As we look back at A+A over the past decade, here we have a post from October 2012 featuring three of our favorite subjects: Venice, Palladio and watercolor painting. Alexander Creswell is an expert on all of them and we interviewed him about his work, some of it painted from the Venetian lagoon:
In art school, Alexander Creswell was taught that watercolor was an apologetic medium for little old ladies.
He set out to prove that maxim wrong.
“It was like a red rag to a bull,” says the master of the medium – now one of Great Britain’s most successful living artists. “I paint only in watercolor – to rival oil in size, magnitude and the degree to which it’s worked up.”
His paintings are as large as five by three-and-a-half feet.
During the past 30 years he’s explored the milieu of the “artist-traveler,” the role played out by J.M.W. Turner, Edward Lear and John Singer Sargent, each of whom influenced his work.
Creswell incorporates a modern approach to his work. He enhances the quality of light in his paintings by layering his pigments, which are then literally scratched away down to the paper. The technique is about the feel of a fleeting moment.
Architecture is his chosen subject matter, though he has recorded two major royal events: the wedding of HRH Prince William to Catherine Middleton, and the Queen’s Diamond Jubilee.
But it’s the northern Italian city on the lagoon that appeals to him most. “I’ve been painting Venice a lot, from a boat I use as a floating sketch pad to get away from prying eyes,” he says.
He says the scale of time in Venice is different from other places. “It’s incredibly powerful, with a deep history and great monuments,” he says. “I never tire of painting it.”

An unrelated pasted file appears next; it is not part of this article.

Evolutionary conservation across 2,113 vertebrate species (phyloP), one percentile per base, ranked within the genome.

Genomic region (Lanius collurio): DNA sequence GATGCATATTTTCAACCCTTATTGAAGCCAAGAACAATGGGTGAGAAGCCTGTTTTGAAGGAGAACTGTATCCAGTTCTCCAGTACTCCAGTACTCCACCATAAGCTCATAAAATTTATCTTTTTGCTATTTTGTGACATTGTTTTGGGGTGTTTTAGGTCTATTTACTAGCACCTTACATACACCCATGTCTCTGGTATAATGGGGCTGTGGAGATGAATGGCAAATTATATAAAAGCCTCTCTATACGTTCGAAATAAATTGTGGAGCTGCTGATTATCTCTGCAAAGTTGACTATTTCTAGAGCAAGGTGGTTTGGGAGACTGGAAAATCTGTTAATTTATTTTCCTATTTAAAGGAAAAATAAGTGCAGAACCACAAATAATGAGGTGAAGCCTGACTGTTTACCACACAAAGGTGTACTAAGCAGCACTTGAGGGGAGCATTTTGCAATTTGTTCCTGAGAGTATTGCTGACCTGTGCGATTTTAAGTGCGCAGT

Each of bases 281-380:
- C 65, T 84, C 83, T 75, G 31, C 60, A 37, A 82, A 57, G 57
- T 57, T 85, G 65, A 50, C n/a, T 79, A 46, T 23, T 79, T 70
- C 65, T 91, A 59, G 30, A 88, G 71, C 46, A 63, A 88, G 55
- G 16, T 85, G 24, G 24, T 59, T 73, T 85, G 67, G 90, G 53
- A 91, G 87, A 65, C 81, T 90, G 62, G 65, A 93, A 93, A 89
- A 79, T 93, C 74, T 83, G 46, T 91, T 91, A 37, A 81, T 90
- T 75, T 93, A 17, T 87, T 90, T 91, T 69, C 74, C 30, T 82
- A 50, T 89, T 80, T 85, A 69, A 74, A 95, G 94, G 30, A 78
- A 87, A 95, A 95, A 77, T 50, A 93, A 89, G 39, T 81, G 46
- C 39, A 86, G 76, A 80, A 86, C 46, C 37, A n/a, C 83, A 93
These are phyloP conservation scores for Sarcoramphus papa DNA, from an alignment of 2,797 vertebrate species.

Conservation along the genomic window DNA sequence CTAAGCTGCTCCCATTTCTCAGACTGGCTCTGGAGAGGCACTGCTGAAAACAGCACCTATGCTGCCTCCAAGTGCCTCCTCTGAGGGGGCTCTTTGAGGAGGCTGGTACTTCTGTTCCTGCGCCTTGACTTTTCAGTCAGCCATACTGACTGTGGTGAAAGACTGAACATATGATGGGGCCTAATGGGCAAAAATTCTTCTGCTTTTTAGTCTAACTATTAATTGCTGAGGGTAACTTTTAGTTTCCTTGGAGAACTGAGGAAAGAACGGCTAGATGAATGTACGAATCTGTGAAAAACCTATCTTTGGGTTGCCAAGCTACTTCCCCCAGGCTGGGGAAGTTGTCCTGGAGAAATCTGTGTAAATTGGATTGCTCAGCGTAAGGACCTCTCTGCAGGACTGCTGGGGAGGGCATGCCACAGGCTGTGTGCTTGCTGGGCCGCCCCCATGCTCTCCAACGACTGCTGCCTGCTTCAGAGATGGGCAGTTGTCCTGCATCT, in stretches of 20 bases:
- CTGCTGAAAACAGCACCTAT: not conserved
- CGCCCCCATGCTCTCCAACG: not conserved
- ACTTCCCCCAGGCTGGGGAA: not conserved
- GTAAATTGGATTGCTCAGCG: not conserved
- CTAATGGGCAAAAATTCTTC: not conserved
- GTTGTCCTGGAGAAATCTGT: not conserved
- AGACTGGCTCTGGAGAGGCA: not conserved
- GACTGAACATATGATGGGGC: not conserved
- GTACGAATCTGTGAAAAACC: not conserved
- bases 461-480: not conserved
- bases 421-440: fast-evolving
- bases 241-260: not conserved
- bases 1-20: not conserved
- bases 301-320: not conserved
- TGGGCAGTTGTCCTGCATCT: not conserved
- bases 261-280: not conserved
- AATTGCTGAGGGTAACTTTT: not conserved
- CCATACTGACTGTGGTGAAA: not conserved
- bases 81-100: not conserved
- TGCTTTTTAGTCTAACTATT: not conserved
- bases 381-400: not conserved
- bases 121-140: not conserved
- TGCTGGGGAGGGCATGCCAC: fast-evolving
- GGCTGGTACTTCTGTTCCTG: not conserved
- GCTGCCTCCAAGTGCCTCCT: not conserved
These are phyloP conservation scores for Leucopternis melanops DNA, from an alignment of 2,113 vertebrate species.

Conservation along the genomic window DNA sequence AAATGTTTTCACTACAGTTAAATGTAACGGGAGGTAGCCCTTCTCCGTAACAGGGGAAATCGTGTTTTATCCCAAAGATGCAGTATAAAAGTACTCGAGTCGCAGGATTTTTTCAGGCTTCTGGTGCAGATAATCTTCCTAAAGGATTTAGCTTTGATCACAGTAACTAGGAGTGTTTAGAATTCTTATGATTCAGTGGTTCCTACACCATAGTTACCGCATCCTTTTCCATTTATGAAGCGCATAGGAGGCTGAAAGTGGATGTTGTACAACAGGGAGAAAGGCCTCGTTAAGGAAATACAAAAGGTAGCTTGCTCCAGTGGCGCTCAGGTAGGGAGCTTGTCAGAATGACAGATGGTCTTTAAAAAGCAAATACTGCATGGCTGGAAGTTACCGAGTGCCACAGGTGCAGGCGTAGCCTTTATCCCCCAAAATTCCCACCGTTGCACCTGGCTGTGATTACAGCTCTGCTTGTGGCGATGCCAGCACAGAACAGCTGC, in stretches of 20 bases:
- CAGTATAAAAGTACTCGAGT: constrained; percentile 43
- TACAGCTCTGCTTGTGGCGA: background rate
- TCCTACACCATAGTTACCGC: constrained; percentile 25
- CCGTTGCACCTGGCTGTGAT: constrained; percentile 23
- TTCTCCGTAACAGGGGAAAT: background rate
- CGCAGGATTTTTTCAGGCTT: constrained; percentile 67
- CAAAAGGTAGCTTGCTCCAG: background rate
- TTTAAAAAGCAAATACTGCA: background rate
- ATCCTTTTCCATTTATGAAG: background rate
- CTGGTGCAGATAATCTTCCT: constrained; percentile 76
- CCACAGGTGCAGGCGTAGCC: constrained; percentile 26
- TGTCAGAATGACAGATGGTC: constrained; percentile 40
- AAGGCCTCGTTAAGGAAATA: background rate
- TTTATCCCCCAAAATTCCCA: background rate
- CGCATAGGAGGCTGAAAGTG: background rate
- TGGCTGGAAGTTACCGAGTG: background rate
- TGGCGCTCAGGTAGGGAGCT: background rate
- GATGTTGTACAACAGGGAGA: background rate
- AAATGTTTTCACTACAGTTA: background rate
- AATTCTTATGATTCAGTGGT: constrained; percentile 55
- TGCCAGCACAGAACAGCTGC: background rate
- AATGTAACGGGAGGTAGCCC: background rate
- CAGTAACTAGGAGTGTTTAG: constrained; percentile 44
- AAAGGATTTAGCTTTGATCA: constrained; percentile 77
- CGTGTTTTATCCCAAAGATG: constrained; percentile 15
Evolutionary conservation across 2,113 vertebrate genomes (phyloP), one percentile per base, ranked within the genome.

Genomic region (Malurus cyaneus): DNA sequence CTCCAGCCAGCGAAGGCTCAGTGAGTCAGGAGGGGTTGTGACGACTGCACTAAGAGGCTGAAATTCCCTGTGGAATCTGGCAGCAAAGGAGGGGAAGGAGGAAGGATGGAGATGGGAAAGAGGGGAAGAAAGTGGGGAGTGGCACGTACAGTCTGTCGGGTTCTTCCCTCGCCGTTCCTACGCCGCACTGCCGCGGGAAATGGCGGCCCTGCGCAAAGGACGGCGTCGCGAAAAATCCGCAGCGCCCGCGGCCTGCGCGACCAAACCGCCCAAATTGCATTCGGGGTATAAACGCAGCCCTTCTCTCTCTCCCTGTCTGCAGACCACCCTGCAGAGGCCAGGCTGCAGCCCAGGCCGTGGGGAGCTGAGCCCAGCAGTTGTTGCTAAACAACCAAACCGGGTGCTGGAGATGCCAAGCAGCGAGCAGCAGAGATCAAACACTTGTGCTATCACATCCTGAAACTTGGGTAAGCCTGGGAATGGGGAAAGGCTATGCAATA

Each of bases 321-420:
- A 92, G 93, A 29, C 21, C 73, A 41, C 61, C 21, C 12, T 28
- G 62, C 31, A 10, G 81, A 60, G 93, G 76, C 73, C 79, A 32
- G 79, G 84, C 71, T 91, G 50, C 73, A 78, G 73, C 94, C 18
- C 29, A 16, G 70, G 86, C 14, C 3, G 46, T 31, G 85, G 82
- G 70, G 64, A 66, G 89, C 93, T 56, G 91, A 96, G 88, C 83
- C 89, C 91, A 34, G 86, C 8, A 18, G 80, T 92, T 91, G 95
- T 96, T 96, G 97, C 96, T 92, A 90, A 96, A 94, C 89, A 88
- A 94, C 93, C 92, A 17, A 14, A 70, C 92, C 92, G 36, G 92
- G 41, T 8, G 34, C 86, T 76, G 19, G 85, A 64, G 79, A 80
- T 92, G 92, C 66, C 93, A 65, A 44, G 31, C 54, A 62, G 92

One of his favorite events there takes place on warm July evenings during the Festival De Redentore and its celebratory fireworks at midnight. Dating from 1577, the event was first held to celebrate the city’s deliverance from a terrible plague, and the construction of Palladio’s “Redentore” (Redeemer) Church.
“People have dinner and drink a lot, and then watch the fireworks from the water,” he says. “The buildings lit by fireworks have a kind of feral and wild unpredictability – it’s quite something, visually and experientially”
Creswell usually can be found front and center, seated in a boat in St. Mark’s Bay, canvas and brush or charcoal at hand.
“It’s the culmination of architecture and water combined in such a beautiful manner,” he says. “It’s about the meeting of curved stone and gently lapping water.”
He’s fortunate not only to see it and feel it, but to paint it for the rest of us.
For more information, go here.